and submitted February 9, 2016
Deschutes County Circuit Court 13FE0613 Alta Jean Brady,
Krohn, Deputy Public Defender, argued the cause for
appellant. With him on the brief was Peter Gartlan, Chief
Defender, Offce of Public Defense Services.
Buehler, Assistant Attorney General, argued the cause for
respondent. With him on the brief were Ellen F. Rosenblum,
Attorney General, and Paul L. Smith, Deputy Solicitor
Tookey, Presiding Judge, and Egan, Judge, and Sercombe,
appeals a conviction for unlawful possession of
methamphetamine, ORS 475.894. Defendant assigns error to the
trial court's denial of his motion to suppress evidence
discovered following a traffic stop. Defendant argues that
the stop was unlawfully extended because it did not occur
during an "unavoidable lull" in the investigation
of the traffic violation, nor was it justified by reasonable
suspicion of criminal conduct.
request for consent to search defendant's person did not
take place during an unavoidable lull in the traffic stop,
and the officers' belief that defendant possessed a
controlled substance was not objectively reasonable under the
totality of the circumstances, therefore, the request to
search defendant's person was not justified by reasonable
Or. 293] SERCOMBE, S. J.
appeals a judgment of conviction for unlawful possession of
methamphetamine, ORS 475.894, entered after a conditional
guilty plea. Defendant assigns error to the trial court's
denial of his motion to suppress evidence discovered
following a traffic stop. He contends that the traffic stop
was extended by a request to search his person and that the
extension was unlawful because it did not occur during an
"unavoidable lull" in the investigation of the
traffic violation, nor was it justified by reasonable
suspicion of criminal conduct. We agree with defendant's
contentions and, therefore, reverse and remand.
was indicted on one count of unlawful possession of
methamphetamine, ORS 475.894. Before trial, defendant filed a
motion to suppress the evidence found on his person and all
statements he made during and after the search of his person.
After an evidentiary hearing, the trial court denied the
motion. In reviewing that determination for legal error, we
are bound by the trial court's factual findings if there
is constitutionally sufficient evidence in the record to
support them. State v. Maciel-Figueroa, 361 Or. 163,
165-66, 389 P.3d 1121 (2017). "When the trial court did
not make express findings and there is evidence from which
the trial court could have found a fact in more than one way,
we will presume that the trial court decided the facts
consistently with the trial court's ultimate
conclusion." Id. at 166. We state the facts in
accordance with those standards.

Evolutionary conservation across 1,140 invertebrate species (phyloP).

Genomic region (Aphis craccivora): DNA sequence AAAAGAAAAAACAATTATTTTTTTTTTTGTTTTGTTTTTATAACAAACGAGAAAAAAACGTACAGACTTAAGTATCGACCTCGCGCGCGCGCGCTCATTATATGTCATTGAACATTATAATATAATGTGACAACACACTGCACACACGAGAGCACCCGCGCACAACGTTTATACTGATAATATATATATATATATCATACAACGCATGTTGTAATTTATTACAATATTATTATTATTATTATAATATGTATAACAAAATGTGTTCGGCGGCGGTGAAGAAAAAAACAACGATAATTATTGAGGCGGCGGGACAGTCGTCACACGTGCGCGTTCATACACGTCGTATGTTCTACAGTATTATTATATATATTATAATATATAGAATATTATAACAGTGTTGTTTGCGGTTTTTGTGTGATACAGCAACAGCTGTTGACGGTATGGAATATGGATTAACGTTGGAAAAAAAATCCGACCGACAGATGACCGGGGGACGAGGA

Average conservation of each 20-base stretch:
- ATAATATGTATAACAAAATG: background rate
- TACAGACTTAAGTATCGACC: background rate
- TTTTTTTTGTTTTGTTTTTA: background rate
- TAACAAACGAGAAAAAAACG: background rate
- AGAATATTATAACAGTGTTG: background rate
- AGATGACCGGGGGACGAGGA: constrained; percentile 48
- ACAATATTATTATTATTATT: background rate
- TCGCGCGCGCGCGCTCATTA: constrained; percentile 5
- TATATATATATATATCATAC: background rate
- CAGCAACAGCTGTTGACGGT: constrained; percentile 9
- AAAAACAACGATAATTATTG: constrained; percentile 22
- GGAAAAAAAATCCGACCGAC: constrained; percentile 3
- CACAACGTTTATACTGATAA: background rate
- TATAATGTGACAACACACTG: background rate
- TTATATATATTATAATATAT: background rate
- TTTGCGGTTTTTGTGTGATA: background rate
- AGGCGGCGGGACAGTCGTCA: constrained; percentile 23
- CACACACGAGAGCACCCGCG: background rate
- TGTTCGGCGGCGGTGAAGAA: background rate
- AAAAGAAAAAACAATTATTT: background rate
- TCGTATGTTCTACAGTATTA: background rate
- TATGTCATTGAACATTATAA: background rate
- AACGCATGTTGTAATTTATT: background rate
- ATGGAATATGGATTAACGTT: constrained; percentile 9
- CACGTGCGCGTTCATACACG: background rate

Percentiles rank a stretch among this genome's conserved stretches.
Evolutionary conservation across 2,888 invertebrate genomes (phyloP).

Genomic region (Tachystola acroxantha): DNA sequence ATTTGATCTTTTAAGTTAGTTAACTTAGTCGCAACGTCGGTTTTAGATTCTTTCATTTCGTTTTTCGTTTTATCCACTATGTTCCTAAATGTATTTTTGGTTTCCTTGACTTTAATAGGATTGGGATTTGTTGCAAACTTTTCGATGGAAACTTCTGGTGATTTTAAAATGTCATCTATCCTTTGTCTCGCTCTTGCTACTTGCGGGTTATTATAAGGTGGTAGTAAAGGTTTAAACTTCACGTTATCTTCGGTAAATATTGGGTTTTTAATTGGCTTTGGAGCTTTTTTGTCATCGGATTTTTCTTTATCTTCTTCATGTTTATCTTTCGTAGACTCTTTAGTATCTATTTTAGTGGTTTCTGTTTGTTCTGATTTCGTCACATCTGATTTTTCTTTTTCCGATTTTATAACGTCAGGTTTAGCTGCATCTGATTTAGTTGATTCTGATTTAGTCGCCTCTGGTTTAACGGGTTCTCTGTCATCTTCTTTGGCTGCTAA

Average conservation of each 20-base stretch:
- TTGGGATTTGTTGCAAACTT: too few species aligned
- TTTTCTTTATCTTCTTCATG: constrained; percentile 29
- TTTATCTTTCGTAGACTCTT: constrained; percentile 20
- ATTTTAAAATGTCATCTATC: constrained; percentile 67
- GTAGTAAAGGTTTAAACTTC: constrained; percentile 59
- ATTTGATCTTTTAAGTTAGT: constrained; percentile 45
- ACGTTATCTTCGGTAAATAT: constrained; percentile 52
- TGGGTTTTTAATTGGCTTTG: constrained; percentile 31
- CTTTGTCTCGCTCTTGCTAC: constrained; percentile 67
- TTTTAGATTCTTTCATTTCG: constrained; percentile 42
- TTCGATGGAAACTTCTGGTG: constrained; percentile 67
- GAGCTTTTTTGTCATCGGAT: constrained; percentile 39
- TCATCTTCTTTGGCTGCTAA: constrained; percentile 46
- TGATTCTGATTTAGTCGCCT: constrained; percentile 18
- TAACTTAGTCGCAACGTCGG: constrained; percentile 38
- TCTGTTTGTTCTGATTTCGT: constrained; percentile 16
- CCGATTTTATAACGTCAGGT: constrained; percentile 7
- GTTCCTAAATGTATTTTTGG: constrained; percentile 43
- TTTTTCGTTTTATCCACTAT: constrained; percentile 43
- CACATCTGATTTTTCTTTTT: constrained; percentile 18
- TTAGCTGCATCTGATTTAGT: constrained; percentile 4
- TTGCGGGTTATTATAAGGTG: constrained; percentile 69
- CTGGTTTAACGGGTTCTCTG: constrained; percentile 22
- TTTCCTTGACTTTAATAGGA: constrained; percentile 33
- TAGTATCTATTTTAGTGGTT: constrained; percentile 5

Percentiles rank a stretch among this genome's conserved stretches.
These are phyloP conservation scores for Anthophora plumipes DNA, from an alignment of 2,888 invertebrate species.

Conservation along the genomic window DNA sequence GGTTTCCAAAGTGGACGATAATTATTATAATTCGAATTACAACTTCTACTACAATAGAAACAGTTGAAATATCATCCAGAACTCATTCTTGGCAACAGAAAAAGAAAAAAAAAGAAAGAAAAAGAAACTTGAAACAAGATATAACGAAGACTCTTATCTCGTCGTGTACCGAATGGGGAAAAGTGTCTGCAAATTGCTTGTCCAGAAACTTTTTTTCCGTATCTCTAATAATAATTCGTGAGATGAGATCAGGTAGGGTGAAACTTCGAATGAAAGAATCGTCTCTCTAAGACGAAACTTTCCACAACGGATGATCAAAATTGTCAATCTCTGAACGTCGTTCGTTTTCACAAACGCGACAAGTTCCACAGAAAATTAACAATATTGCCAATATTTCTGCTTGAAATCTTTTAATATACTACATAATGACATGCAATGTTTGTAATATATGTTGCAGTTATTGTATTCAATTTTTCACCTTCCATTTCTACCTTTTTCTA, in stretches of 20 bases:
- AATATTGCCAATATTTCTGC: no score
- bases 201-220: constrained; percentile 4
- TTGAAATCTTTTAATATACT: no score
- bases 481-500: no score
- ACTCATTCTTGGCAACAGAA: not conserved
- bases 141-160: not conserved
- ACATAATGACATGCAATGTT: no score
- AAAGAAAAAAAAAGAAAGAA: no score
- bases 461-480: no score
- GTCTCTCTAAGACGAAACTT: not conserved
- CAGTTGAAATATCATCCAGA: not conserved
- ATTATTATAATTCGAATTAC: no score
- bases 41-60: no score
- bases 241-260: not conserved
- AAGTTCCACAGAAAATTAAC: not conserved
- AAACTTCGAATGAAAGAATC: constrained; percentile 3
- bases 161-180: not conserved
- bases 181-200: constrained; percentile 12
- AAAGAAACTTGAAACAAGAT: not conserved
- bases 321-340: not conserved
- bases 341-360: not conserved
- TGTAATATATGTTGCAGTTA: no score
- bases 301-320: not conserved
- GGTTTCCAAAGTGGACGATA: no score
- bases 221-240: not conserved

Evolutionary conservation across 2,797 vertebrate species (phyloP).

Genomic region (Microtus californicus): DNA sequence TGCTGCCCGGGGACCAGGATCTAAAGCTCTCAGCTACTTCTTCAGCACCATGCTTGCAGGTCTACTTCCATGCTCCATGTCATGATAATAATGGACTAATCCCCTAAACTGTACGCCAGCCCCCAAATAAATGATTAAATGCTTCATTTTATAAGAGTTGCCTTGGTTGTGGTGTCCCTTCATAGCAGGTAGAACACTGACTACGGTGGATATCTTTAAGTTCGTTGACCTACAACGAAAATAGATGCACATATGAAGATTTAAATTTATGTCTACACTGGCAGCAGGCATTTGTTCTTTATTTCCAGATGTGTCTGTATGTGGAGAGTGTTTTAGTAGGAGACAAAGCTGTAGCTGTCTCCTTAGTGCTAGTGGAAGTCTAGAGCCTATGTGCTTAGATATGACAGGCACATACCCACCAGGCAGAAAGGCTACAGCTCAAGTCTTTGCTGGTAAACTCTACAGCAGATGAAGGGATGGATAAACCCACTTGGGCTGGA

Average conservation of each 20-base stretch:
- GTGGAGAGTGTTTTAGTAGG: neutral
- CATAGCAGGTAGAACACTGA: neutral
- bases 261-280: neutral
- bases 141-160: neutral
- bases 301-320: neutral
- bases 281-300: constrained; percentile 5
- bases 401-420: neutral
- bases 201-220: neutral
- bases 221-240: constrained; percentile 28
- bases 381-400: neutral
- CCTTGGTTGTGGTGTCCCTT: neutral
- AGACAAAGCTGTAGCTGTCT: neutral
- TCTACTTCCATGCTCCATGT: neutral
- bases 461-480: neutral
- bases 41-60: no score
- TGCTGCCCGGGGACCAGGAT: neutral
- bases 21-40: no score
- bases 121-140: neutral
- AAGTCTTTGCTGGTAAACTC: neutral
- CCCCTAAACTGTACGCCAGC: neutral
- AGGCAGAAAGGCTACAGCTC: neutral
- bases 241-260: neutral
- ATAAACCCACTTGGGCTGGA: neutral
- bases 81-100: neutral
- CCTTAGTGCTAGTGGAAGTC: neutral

Emerson and Smith were on patrol together. Emerson saw a
pickup truck that he recognized from a previous stop in which
he had arrested the owner, Curtis, for possession of
methamphetamine. Emerson knew that Curtis had a suspended
driver's license. Smith noticed that the pickup was
speeding, and the officers initiated a traffic stop.
approached the passenger side window of the pickup; Curtis
was in the passenger seat. Smith approached the driver side
window and spoke to defendant, who was the driver. Defendant
was cooperative. He admitted that he was speeding and
provided his driver's license. Smith asked for the
vehicle's registration and insurance [287 Or. 294]
information, to which Curtis replied that the pickup was his,
and began looking for the documents. Curtis handed Smith the
registration, which showed that he was the registered owner,
and he continued to look in the glove box for the insurance
information. Emerson testified that he always asks for
license, registration, and proof of insurance for every
traffic stop and agreed that gathering insurance information
is part of "routine traffic ticket processing."
Curtis was looking for proof of insurance, Smith asked
defendant whether there was anything illegal in the pickup.
Defendant became nervous, looked away, acted like he did not
hear the question, and did not respond. Defendant went from
making eye contact with Smith to almost solely staring at the
glove compartment that Curtis was looking through. Smith
asked defendant a second time, and he did not respond. Smith
continued to ask the question, and defendant eventually said
that the pickup did not belong to him and indicated that
Smith should ask Curtis.
testified that defendant's "demeanor changed
immediately" and "drastically" after Smith
asked whether there was anything illegal in the vehicle. He
"[Smith] asked him a second time if there was anything
illegal in the vehicle, and he again didn't respond. And
it was very clear he could understand what she was asking.
So, for me, *** watching that and with a substantial
experience in, in drug detection, I know that ...